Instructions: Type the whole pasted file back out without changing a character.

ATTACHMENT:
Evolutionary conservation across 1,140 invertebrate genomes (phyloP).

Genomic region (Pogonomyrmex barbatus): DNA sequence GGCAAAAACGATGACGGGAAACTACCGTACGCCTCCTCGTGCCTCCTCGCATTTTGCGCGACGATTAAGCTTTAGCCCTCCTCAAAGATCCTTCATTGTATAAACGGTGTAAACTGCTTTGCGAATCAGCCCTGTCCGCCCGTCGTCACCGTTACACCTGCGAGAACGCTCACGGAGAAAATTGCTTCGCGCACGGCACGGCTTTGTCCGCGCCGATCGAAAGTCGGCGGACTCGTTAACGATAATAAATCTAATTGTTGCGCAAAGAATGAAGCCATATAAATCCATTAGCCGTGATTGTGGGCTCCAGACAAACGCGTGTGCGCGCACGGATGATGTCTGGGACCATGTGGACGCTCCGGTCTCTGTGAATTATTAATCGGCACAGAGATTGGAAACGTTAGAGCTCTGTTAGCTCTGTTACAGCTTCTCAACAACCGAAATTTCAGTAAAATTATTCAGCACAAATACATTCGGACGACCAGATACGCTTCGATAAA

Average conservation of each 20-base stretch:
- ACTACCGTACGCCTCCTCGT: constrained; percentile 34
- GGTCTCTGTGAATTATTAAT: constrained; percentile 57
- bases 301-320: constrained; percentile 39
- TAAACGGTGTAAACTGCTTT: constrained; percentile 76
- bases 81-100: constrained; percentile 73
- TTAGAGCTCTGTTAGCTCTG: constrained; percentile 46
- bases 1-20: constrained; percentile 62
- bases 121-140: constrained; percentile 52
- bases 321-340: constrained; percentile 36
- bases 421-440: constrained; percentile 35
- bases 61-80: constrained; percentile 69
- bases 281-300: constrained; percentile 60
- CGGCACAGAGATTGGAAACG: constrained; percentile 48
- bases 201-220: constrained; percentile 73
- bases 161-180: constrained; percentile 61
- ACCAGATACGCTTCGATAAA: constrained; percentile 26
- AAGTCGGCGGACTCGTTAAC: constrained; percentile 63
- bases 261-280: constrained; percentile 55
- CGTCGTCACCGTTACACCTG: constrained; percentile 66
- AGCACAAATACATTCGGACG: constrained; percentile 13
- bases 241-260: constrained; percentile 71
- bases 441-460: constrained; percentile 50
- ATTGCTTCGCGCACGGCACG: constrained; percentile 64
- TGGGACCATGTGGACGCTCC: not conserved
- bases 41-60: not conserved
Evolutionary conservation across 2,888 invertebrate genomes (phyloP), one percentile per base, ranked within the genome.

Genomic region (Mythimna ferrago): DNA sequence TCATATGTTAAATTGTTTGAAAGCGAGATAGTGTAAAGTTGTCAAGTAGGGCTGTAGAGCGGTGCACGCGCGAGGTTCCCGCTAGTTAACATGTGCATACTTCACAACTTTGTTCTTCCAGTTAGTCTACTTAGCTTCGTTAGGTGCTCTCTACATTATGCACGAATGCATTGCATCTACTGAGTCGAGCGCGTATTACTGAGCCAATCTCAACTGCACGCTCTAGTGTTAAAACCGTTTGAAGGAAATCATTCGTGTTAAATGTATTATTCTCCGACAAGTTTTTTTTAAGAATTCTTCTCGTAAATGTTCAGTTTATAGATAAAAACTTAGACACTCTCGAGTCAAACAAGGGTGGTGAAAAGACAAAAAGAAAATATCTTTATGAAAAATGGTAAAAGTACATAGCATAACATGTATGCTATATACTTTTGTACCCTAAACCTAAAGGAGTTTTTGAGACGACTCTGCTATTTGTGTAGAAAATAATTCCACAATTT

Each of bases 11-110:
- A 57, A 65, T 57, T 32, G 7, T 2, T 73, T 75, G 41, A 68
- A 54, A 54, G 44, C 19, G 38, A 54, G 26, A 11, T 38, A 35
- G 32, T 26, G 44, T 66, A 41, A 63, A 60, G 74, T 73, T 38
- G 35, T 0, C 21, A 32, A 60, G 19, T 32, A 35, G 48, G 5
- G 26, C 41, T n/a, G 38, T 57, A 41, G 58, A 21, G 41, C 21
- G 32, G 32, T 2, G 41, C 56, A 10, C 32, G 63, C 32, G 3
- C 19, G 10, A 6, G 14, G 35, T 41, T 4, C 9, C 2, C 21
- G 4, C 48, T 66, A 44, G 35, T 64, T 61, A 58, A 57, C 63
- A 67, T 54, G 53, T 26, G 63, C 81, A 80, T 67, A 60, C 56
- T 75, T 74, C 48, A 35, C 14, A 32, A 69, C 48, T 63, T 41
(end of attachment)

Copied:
Evolutionary conservation across 1,140 invertebrate genomes (phyloP).

Genomic region (Pogonomyrmex barbatus): DNA sequence GGCAAAAACGATGACGGGAAACTACCGTACGCCTCCTCGTGCCTCCTCGCATTTTGCGCGACGATTAAGCTTTAGCCCTCCTCAAAGATCCTTCATTGTATAAACGGTGTAAACTGCTTTGCGAATCAGCCCTGTCCGCCCGTCGTCACCGTTACACCTGCGAGAACGCTCACGGAGAAAATTGCTTCGCGCACGGCACGGCTTTGTCCGCGCCGATCGAAAGTCGGCGGACTCGTTAACGATAATAAATCTAATTGTTGCGCAAAGAATGAAGCCATATAAATCCATTAGCCGTGATTGTGGGCTCCAGACAAACGCGTGTGCGCGCACGGATGATGTCTGGGACCATGTGGACGCTCCGGTCTCTGTGAATTATTAATCGGCACAGAGATTGGAAACGTTAGAGCTCTGTTAGCTCTGTTACAGCTTCTCAACAACCGAAATTTCAGTAAAATTATTCAGCACAAATACATTCGGACGACCAGATACGCTTCGATAAA

Average conservation of each 20-base stretch:
- ACTACCGTACGCCTCCTCGT: constrained; percentile 34
- GGTCTCTGTGAATTATTAAT: constrained; percentile 57
- bases 301-320: constrained; percentile 39
- TAAACGGTGTAAACTGCTTT: constrained; percentile 76
- bases 81-100: constrained; percentile 73
- TTAGAGCTCTGTTAGCTCTG: constrained; percentile 46
- bases 1-20: constrained; percentile 62
- bases 121-140: constrained; percentile 52
- bases 321-340: constrained; percentile 36
- bases 421-440: constrained; percentile 35
- bases 61-80: constrained; percentile 69
- bases 281-300: constrained; percentile 60
- CGGCACAGAGATTGGAAACG: constrained; percentile 48
- bases 201-220: constrained; percentile 73
- bases 161-180: constrained; percentile 61
- ACCAGATACGCTTCGATAAA: constrained; percentile 26
- AAGTCGGCGGACTCGTTAAC: constrained; percentile 63
- bases 261-280: constrained; percentile 55
- CGTCGTCACCGTTACACCTG: constrained; percentile 66
- AGCACAAATACATTCGGACG: constrained; percentile 13
- bases 241-260: constrained; percentile 71
- bases 441-460: constrained; percentile 50
- ATTGCTTCGCGCACGGCACG: constrained; percentile 64
- TGGGACCATGTGGACGCTCC: not conserved
- bases 41-60: not conserved
Evolutionary conservation across 2,888 invertebrate genomes (phyloP), one percentile per base, ranked within the genome.

Genomic region (Mythimna ferrago): DNA sequence TCATATGTTAAATTGTTTGAAAGCGAGATAGTGTAAAGTTGTCAAGTAGGGCTGTAGAGCGGTGCACGCGCGAGGTTCCCGCTAGTTAACATGTGCATACTTCACAACTTTGTTCTTCCAGTTAGTCTACTTAGCTTCGTTAGGTGCTCTCTACATTATGCACGAATGCATTGCATCTACTGAGTCGAGCGCGTATTACTGAGCCAATCTCAACTGCACGCTCTAGTGTTAAAACCGTTTGAAGGAAATCATTCGTGTTAAATGTATTATTCTCCGACAAGTTTTTTTTAAGAATTCTTCTCGTAAATGTTCAGTTTATAGATAAAAACTTAGACACTCTCGAGTCAAACAAGGGTGGTGAAAAGACAAAAAGAAAATATCTTTATGAAAAATGGTAAAAGTACATAGCATAACATGTATGCTATATACTTTTGTACCCTAAACCTAAAGGAGTTTTTGAGACGACTCTGCTATTTGTGTAGAAAATAATTCCACAATTT

Each of bases 11-110:
- A 57, A 65, T 57, T 32, G 7, T 2, T 73, T 75, G 41, A 68
- A 54, A 54, G 44, C 19, G 38, A 54, G 26, A 11, T 38, A 35
- G 32, T 26, G 44, T 66, A 41, A 63, A 60, G 74, T 73, T 38
- G 35, T 0, C 21, A 32, A 60, G 19, T 32, A 35, G 48, G 5
- G 26, C 41, T n/a, G 38, T 57, A 41, G 58, A 21, G 41, C 21
- G 32, G 32, T 2, G 41, C 56, A 10, C 32, G 63, C 32, G 3
- C 19, G 10, A 6, G 14, G 35, T 41, T 4, C 9, C 2, C 21
- G 4, C 48, T 66, A 44, G 35, T 64, T 61, A 58, A 57, C 63
- A 67, T 54, G 53, T 26, G 63, C 81, A 80, T 67, A 60, C 56
- T 75, T 74, C 48, A 35, C 14, A 32, A 69, C 48, T 63, T 41